Our discussion above focused on the performance engineering model at the component level. Now we turn attention to component composition. The performance of component-based scientific applications depends as much (perhaps more) on the interplay of component functions and the computational resources used for component execution and interoperation, as it does on individual component performance. Because component operations and interactions can be complex and dynamic, and resource availability may be subject to variation, the management of component compositions throughout their execution becomes a critical element of their successful deployment and use. In general, this management can include resource assignment, component placement and scheduling, data communications control, and file storage and allocation. However, the issue for us is not necessarily to design the specific tools that will be part of the performance management solution, but to identify key technological capabilities needed to support the performance engineering of component ensembles. In practice, this distinction is blurred, admittedly, due to the different infrastructure used for scientific component computing, ranging from wide-area grids of heterogeneous resources to tightly-coupled large-scale computing systems. Thus, we restrict our attention to only two model concepts: performance awareness and performance attention.
Performance awareness of component compositions relates to an ensemble view of performance, how this information is obtained, and how it can be accessed. As with components, performance engineering looks at composition performance knowledge and observation. Composition performance knowledge can come from empirical as well as analytical evaluation, can utilize information provided at the component level, and can be stored in repositories for future review. Performance awareness extends the notion of component observation to ensemble-level performance monitoring. The idea is to associate monitoring components with levels of hierarchical component grouping, building upon component-level observation support. This is presented in Figure 3. These monitoring components act as performance integrators and routers, using component framework mechanisms to connect performance data ``producers'' to performance data ``consumers.'' Knowledge and observation support at the ensemble level can work together to evaluate performance goodness of an application during execution by comparing performance achieved to performance expected. Also, a global performance model, constructed from component models, could be used to make intelligent decisions for runtime crafting of an application to a particular computing environment, guided by performance observations.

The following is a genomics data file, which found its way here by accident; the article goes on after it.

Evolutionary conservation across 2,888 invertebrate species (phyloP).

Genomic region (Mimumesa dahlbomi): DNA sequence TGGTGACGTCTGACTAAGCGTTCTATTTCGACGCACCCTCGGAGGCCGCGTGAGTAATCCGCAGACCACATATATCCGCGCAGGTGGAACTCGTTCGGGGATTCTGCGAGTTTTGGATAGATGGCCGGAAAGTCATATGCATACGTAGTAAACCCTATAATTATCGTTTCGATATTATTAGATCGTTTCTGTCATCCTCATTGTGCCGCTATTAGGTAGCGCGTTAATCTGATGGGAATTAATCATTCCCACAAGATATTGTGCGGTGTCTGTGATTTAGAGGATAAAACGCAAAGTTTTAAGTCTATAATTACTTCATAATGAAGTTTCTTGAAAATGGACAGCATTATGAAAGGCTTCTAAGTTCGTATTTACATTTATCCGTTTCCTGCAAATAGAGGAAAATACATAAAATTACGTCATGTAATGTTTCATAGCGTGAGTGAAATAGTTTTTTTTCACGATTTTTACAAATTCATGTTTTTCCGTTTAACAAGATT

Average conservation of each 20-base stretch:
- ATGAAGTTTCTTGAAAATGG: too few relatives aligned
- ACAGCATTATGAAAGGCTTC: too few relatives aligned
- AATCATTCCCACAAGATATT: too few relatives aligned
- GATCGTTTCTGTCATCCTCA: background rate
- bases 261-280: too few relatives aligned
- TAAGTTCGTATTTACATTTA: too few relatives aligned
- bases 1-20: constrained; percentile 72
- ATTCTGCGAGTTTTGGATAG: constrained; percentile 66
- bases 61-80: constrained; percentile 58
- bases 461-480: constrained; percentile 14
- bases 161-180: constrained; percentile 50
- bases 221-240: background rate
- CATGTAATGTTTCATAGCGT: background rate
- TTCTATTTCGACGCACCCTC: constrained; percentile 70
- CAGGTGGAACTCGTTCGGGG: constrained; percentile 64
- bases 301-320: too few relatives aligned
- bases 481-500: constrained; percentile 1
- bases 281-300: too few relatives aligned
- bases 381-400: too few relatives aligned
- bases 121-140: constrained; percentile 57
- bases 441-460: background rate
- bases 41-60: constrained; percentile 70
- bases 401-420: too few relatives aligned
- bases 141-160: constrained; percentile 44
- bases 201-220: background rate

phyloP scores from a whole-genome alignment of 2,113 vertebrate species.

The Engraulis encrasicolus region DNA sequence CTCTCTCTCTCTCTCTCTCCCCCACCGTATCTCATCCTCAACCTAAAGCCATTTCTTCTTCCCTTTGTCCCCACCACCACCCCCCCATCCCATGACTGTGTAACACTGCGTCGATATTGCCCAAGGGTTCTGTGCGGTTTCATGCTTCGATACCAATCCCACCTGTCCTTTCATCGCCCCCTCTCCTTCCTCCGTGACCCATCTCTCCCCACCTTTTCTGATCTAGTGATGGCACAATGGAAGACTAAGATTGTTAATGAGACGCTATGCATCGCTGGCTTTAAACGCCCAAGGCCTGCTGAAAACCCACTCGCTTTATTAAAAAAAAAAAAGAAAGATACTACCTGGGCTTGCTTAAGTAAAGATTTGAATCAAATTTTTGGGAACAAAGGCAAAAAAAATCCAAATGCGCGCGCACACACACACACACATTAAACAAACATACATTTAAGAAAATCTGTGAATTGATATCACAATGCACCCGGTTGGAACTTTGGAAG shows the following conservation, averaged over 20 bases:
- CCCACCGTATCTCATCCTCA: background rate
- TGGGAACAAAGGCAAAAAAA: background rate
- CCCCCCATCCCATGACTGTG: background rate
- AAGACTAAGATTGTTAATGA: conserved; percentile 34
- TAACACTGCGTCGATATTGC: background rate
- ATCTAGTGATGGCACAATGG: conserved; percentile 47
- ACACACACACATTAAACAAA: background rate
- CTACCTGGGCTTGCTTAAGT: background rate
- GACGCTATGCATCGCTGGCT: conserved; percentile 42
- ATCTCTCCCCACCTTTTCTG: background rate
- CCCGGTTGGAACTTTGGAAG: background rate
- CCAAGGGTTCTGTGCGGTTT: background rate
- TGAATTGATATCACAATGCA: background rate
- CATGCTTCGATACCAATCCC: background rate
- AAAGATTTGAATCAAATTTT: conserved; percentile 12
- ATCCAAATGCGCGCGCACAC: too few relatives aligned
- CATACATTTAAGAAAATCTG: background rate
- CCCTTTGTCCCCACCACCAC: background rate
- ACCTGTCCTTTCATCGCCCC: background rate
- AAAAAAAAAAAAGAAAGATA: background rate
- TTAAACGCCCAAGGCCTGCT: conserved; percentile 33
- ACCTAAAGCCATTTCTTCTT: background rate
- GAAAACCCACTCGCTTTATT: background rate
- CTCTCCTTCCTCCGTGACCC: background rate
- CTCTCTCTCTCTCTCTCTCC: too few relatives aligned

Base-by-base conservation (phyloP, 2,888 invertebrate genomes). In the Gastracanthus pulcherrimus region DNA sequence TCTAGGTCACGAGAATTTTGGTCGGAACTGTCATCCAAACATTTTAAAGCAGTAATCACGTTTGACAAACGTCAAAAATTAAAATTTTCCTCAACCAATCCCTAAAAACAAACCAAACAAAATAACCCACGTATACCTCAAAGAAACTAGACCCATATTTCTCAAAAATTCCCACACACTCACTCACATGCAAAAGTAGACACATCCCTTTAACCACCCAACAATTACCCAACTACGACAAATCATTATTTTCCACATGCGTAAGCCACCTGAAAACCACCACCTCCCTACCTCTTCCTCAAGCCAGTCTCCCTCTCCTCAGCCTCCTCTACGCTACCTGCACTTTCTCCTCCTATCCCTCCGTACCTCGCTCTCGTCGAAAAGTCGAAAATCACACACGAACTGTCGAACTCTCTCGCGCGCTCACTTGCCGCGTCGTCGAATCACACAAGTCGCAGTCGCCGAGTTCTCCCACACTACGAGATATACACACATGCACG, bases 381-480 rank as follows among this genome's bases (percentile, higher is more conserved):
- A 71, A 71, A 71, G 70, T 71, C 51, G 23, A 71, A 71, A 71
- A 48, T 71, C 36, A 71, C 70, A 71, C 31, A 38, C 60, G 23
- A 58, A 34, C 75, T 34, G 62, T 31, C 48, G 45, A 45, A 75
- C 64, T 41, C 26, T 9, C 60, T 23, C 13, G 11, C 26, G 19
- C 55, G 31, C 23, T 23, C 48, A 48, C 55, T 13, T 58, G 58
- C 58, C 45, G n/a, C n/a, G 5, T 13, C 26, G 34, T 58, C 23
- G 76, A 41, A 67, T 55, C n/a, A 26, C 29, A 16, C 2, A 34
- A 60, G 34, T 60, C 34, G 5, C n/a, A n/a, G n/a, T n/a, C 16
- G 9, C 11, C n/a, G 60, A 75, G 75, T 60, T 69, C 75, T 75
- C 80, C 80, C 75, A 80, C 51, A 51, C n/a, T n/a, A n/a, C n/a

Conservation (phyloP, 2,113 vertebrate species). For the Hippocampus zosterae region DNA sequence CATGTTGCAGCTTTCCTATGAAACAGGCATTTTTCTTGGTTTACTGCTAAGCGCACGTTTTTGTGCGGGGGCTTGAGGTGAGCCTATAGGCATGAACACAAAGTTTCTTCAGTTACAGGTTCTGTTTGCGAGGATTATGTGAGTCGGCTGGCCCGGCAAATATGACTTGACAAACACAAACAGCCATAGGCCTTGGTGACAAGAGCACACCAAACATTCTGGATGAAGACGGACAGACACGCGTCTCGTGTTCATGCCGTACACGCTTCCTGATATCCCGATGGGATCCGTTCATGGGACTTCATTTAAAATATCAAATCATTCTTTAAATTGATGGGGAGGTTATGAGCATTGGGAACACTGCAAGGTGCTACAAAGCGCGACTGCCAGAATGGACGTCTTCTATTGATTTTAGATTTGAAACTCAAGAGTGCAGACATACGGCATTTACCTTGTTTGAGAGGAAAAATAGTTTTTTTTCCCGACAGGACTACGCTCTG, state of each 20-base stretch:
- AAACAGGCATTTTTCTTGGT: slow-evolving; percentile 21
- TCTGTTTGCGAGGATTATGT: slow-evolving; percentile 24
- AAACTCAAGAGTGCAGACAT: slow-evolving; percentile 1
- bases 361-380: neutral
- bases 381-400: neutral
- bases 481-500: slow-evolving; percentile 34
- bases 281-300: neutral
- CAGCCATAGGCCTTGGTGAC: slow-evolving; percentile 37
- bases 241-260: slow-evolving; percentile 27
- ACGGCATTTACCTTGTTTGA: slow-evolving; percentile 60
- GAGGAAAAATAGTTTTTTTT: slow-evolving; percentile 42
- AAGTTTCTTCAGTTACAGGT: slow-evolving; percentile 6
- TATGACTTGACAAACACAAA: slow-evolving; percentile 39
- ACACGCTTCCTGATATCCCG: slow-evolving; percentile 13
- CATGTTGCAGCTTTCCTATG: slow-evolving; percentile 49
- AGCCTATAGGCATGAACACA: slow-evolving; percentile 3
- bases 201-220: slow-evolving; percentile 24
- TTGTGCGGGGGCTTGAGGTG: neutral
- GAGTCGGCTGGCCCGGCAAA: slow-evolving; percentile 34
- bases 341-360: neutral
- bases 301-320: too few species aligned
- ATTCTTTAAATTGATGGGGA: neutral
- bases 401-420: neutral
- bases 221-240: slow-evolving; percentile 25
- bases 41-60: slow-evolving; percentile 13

Performance attention is the notion that there are active elements (sensors) in a component application looking for particular performance behaviors or patterns. These elements utilize access to component performance data to decide when performance phenomena are significant. At these instances, performance attention mechanisms may signal performance events that then notify other parts of the application about what was detected. Decisions about what to do in response to these performance events can then be made. Performance attention is utilized within an application to help control, adapt, or steer its performance. Component framework support, such as event services, can be leveraged to develop performance attention technology.